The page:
XML Inclusions (XInclude) provides a method of including content from other files into an XML document. When Prince processes the XML document, the inclusions are resolved and the included content is treated as if it had been in the original document all along.
The core of XInclude is a single element,
<include href="..."/>, which
specifies the inclusion of the file referenced by the
attribute. The element is in the XInclude namespace,
http://www.w3.org/2001/XInclude, which must be declared either
on the element itself or one of its ancestor elements.
Including XML files
Here is an example of a book written in XHTML in which each chapter has been placed in a separate XML document for convenient editing and then included in the main document using XInclude:
<html xmlns:xi="http://www.w3.org/2001/XInclude"> <head> <title>Book Title</title> </head> <body> <xi:include href="chap1.xml"/> <xi:include href="chap2.xml"/> <xi:include href="chap3.xml"/> </body> </html>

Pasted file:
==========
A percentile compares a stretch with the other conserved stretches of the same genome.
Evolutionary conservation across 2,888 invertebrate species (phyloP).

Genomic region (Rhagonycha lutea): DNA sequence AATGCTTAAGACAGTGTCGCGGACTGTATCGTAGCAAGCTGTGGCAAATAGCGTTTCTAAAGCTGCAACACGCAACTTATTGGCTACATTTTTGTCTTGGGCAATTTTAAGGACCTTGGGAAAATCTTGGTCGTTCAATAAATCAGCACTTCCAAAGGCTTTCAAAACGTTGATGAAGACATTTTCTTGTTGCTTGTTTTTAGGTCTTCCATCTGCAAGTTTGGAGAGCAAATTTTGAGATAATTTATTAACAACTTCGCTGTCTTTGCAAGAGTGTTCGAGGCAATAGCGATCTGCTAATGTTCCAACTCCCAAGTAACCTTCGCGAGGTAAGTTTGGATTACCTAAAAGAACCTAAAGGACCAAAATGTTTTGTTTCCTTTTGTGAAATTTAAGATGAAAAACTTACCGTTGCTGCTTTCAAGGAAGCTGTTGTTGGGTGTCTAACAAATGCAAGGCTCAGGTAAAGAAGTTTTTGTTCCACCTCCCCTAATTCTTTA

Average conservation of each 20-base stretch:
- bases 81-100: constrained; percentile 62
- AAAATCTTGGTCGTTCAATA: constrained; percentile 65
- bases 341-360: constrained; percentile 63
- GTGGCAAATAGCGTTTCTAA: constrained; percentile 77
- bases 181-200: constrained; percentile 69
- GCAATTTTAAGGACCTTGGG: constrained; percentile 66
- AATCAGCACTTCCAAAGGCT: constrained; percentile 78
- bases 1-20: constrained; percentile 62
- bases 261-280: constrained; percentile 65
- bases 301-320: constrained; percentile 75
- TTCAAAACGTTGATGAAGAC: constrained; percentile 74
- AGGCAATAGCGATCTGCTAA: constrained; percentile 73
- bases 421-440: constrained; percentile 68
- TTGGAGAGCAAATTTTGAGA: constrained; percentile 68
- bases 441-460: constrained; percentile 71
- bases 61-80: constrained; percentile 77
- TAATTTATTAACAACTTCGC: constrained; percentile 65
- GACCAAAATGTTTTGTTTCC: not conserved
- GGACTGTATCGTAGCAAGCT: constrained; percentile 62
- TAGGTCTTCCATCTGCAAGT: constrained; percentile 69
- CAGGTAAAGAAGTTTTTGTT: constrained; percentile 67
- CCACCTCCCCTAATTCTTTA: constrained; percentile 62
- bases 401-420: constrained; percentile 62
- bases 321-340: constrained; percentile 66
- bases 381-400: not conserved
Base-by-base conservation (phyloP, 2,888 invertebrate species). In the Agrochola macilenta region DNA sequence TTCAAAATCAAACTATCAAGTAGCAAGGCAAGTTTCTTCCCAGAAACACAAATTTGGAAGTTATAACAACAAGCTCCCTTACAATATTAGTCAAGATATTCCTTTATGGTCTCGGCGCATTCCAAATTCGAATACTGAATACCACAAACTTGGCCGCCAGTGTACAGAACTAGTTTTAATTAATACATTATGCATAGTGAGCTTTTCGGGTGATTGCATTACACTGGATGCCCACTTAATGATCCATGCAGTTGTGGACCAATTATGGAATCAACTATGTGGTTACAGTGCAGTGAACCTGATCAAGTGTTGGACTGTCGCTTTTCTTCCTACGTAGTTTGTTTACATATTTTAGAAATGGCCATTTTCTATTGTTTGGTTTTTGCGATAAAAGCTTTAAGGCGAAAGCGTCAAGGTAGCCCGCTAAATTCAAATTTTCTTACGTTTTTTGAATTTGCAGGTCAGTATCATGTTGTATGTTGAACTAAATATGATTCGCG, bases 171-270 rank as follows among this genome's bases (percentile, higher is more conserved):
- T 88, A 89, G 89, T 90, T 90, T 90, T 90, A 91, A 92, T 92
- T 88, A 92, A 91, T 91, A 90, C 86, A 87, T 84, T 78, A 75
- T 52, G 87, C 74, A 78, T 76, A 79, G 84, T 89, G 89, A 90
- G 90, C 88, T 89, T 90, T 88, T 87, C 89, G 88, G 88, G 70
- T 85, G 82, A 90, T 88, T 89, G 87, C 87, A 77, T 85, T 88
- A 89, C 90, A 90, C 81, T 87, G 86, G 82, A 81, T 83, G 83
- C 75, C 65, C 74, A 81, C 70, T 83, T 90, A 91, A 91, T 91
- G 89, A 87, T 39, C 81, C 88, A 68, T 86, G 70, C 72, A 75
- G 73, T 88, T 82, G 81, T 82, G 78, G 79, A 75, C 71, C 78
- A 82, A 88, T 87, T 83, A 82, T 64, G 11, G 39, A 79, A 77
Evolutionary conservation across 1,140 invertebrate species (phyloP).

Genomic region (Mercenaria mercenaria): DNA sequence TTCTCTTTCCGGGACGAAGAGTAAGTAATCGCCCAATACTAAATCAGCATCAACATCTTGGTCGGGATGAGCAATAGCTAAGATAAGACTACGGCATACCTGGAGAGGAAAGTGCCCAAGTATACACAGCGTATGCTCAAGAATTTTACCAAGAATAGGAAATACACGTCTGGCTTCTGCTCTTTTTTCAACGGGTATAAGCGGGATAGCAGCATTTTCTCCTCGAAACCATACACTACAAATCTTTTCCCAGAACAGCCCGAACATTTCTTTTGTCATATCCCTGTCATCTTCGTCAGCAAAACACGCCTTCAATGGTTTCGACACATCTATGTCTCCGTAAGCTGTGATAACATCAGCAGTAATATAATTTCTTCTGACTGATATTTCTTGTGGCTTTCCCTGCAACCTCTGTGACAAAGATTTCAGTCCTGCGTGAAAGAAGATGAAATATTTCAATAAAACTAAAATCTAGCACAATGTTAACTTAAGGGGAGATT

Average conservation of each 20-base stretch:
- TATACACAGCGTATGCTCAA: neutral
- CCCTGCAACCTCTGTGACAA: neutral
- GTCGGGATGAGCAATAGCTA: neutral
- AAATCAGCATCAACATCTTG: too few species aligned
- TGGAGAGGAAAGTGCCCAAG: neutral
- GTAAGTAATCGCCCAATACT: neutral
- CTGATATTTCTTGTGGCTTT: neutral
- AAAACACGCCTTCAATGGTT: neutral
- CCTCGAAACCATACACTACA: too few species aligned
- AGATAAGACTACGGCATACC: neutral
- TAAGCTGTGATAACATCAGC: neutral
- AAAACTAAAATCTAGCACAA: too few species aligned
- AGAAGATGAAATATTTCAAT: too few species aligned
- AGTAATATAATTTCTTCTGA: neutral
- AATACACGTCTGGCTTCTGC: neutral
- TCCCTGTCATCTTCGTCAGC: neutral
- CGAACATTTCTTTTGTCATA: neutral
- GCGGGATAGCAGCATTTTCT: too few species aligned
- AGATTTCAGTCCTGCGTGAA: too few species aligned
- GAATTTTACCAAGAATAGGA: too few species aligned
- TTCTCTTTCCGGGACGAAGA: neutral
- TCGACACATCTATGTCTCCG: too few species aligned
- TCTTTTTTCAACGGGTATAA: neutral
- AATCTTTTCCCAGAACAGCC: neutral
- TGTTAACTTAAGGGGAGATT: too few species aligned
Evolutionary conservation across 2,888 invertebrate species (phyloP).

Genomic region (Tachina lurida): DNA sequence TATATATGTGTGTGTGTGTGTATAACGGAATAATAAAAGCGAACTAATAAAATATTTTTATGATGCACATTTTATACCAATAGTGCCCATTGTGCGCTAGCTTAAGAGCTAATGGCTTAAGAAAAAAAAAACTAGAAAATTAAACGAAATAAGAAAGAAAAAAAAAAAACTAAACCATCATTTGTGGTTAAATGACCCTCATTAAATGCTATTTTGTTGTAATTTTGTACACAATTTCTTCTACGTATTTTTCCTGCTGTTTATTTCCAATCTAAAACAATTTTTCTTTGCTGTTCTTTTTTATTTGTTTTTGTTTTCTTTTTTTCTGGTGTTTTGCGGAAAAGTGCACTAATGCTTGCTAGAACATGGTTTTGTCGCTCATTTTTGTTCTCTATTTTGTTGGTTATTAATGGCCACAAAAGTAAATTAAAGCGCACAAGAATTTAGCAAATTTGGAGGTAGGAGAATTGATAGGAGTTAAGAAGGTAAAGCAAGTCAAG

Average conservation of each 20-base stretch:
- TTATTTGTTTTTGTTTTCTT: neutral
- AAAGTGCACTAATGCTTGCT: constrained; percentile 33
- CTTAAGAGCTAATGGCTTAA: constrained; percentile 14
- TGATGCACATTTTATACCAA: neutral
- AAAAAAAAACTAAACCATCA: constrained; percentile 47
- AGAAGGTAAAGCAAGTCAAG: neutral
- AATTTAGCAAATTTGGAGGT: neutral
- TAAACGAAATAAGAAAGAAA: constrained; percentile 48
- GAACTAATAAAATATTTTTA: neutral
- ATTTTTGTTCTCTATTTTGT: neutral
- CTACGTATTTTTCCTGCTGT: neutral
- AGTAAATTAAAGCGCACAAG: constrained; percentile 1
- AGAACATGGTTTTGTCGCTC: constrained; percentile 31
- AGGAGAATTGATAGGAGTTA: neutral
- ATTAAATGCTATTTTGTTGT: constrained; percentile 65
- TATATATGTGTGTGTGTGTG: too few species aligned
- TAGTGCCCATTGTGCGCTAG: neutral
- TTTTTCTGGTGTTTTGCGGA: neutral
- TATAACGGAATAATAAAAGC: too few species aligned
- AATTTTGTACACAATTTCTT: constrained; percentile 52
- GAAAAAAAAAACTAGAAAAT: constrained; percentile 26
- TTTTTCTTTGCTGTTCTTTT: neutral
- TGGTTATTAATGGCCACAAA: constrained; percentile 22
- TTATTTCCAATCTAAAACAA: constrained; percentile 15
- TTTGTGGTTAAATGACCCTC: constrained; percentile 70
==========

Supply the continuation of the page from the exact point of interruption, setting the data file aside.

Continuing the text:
(Note that the XInclude namespace was defined on the root element and bound
xi prefix to save space by avoiding the need to declare the
namespace on every inclusion).
Including text files
XInclude can also be used to include text files into XML documents:
<xi:include href="file.txt" parse="text"/>
This is a convenient way of including files containing arbitrary non-XML text, such as emails, database reports or program source code. It also allows the inclusion of external XML content as "unparsed text", as if all the markup had been explicitly escaped with character entities or placed in a CDATA section.
It is possible to specify fallback content that should be used if an included file cannot be loaded. The fallback content can be arbitrary XML and may even contain additional inclusions.
<xi:include href="report.html"> <xi:fallback> <p>No report is available</p> </xi:fallback> </xi:include>
report.html file cannot be loaded then the paragraph
saying "No report is available" will be included in the document instead.